If you’re curious, the Super Monkey Ball formula still works in 2021. There’s something to the whole puzzle-challenge aspect that tingles the right nerves, keeping me playing for longer sessions than I anticipated. Banana Mania is a remastered bundle of the first two games with roughly 300 levels in all. Top that with additional game modes and unlocks; Banana Mania will keep you entertained for quite a bit.
If you’re unfamiliar with Super Monkey Ball, your goal is to get a monkey encased in a ball, not unlike a hamster, to the end goal posts. To do this, you have to tilt the stage in the right direction, letting gravity and physics roll your monkey there. If you’re familiar with how those old wooden marble mazes operate, then you know what you need to do in Super Monkey Ball. The challenge is three-fold, though: first, you have to navigate the stage without falling off. Second, you have to do it in the shortest amount of time. Third, you’ll want to try to collect as many bananas along the way. This three-tiered setup pushes you to do multiple retries of each level. Have you got to the end fast enough? Good, now try to collect all the bananas AND get to the end the quickest. Let’s not forget that leaderboards also play a part in getting you to try for better times. It’s cliché, but Super Monkey Ball is quite literally the essence of easy to learn, hard to master.
For the most part, Banana Mania sticks to this premise. You’ll run into some very simple early levels, being able to breeze right through them. But as the game progresses, these stages can get rough in both the completion and collection aspects. There were only a handful of times I felt any intense frustration with the game. Those happened to be on stages that felt more like you needed luck than skill. The one I remember most fondly was on world four, where you’re inside a whale. You have to use these launchers to hit yourself up a long cylinder where the goal is sitting. Oh, and the goal happens to be nestled on the side of the cylinder and rotation around it slowly. With the way the game’s physics are set up, I found myself launching up and then about halfway flying off the course. I sat there and attempted this stage for what felt like an hour. It was by chance that I had shot myself up and somehow “air-controlled” the ball to bounce on top of the cylinder and roll down the side to the goal.
Luckily most of the stages did not have this level of frustration. If you find yourself in this predicament, though, Banana Mania includes a new helper feature that will allow you to slow down time and provide guide arrows to make your way to the goal. If time is your Achilles heel, the helper feature will also add some more seconds to your clock, giving you a needed breather. In relation, one thing they’ve removed from Banana Mania is lives. So don’t expect to pop back up on the course; you’re going to restart from the beginning. Unfortunately, it’s not a quick restart. Every time you begin the stage, you have to sit around for the rotating cutscene and stage name to finish playing out. They do let you hold down the X button to speed this up, but why not just give players a button to skip or, even better, one to re-plant you at the start of the stage with no intro? With a game like this, you want to get back to the action as quickly as possible to help you learn the path or tactics.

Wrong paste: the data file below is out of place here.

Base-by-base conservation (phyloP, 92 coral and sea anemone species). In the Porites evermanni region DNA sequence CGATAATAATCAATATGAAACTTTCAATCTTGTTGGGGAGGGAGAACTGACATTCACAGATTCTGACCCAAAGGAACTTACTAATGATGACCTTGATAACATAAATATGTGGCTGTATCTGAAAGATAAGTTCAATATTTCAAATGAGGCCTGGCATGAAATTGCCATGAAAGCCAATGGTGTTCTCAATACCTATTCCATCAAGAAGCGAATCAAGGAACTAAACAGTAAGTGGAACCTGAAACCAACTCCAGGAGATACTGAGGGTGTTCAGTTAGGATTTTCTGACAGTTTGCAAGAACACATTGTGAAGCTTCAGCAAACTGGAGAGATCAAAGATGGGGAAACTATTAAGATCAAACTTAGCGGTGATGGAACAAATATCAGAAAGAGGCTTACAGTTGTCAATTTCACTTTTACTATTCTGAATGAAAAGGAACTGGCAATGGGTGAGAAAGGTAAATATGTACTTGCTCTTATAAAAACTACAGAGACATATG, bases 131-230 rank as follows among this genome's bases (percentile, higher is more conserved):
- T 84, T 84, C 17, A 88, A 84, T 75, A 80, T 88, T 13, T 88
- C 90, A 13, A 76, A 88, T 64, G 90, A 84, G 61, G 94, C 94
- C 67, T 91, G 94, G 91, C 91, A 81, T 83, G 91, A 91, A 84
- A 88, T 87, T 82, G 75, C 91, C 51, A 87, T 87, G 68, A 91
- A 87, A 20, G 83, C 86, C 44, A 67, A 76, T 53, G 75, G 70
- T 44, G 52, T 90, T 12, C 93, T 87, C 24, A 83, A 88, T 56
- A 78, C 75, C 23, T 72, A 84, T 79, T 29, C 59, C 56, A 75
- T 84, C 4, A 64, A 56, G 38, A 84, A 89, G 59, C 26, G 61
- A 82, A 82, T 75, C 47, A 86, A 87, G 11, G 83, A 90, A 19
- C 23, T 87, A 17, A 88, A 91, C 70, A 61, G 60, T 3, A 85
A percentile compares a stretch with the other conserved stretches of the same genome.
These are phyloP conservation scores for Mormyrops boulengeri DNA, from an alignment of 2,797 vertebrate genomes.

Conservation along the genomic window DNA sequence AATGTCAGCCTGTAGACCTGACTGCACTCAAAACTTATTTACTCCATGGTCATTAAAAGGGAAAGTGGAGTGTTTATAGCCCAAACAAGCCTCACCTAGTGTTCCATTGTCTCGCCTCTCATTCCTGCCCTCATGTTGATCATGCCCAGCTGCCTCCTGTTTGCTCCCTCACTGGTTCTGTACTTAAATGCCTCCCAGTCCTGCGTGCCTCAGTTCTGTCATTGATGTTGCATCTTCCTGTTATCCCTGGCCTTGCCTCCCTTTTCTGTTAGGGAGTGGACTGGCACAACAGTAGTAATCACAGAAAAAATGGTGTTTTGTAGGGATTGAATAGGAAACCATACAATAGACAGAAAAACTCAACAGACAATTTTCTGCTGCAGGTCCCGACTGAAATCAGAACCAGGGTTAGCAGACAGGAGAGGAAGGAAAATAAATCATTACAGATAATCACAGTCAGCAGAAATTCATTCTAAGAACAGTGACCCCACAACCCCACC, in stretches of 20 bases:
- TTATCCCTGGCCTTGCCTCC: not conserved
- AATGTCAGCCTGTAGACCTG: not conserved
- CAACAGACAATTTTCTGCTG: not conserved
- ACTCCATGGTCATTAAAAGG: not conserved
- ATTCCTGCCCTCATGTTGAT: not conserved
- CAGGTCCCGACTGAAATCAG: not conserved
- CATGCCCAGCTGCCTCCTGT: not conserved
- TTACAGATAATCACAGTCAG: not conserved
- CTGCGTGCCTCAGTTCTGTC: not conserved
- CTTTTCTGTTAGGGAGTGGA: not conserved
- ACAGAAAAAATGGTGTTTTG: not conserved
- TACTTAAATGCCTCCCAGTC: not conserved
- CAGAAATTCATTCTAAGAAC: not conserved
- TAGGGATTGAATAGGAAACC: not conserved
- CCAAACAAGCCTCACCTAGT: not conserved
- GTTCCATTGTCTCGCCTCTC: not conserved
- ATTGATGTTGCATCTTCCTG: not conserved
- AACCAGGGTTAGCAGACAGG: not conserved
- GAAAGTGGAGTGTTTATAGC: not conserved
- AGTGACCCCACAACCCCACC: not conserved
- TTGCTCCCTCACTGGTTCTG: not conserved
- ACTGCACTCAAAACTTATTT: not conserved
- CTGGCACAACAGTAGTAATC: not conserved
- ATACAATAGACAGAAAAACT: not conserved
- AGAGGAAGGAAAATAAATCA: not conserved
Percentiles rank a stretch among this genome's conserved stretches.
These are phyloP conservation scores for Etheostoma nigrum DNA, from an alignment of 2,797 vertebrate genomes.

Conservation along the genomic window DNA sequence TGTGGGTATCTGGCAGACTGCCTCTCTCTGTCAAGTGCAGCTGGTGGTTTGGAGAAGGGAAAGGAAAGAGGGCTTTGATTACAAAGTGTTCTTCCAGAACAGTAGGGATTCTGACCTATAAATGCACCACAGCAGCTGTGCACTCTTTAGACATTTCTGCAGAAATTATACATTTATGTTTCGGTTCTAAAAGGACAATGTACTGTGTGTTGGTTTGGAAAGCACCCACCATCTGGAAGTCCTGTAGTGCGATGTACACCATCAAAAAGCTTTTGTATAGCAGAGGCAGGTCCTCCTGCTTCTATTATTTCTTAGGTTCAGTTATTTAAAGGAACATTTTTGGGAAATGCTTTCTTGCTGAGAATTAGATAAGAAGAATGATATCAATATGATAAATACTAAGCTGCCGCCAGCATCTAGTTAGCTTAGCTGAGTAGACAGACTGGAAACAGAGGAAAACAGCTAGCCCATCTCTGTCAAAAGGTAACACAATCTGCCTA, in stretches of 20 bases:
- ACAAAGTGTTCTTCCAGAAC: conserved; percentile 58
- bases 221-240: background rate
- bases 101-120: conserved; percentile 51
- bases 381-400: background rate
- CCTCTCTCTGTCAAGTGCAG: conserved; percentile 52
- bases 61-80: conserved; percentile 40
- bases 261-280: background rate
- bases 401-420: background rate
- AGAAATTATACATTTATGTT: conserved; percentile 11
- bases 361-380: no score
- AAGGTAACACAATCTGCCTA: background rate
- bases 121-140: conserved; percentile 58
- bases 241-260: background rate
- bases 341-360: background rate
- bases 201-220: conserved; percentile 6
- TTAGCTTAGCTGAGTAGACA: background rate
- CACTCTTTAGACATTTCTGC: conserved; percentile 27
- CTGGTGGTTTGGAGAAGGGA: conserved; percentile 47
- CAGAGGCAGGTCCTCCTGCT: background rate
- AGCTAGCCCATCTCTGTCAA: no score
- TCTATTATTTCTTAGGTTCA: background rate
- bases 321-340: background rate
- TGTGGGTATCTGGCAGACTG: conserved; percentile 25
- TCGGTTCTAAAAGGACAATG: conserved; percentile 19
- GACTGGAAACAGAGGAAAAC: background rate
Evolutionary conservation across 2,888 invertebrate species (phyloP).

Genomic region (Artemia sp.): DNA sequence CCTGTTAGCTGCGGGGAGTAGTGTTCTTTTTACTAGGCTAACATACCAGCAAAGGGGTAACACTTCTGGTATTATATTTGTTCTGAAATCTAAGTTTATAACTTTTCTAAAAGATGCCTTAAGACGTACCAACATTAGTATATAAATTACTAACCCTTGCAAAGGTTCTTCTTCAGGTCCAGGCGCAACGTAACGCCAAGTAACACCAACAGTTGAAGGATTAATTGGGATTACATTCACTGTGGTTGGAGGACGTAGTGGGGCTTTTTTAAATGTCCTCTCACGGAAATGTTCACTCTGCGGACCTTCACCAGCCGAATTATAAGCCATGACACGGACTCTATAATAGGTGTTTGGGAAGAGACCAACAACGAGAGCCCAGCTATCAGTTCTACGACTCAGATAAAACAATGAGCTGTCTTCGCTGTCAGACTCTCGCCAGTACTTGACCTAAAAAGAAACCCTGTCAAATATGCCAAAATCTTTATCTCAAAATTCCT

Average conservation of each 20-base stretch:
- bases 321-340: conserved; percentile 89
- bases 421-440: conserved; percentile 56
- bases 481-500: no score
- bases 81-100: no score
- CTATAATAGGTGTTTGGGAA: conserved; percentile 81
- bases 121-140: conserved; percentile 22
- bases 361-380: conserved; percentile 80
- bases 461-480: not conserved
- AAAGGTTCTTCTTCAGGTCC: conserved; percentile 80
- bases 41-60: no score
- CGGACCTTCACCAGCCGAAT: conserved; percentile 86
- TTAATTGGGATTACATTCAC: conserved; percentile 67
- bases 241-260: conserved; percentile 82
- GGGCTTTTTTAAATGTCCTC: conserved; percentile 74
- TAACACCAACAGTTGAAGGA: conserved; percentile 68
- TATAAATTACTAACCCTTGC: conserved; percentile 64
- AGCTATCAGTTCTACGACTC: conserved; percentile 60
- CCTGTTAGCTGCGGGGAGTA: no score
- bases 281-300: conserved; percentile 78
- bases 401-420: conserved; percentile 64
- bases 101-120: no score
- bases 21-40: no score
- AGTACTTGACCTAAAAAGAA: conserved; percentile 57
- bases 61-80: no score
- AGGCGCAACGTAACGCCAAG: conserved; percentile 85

As you progress through the main story and challenges, you’ll earn points that can be used to purchase new content within the game. From new game features, additional modes, new characters, and even a variety of costume pieces for the primary monkeys to wear. You’ll want to earn those points so you can unlock everything. On top of that, Banana Mania lets four of your friends join in on the fun by rolling into the party mode with 12 minigames to enjoy. You’ll be able to compete in various challenges like Monkey Baseball, Monkey Bowling, and more. If you prefer to go solo through any of these modes, they offer that way to play.
Super Monkey Ball Banana Mania was a great dive into a franchise I haven’t touched since the GameCube. The gameplay felt tight, the challenges were challenging, and only a few times did the game ever give me controller smashing frustration. That said, there’s enough content here to keep a party of friends satiated, and a good onboarding system with the helper mode lets new players stick around for longer.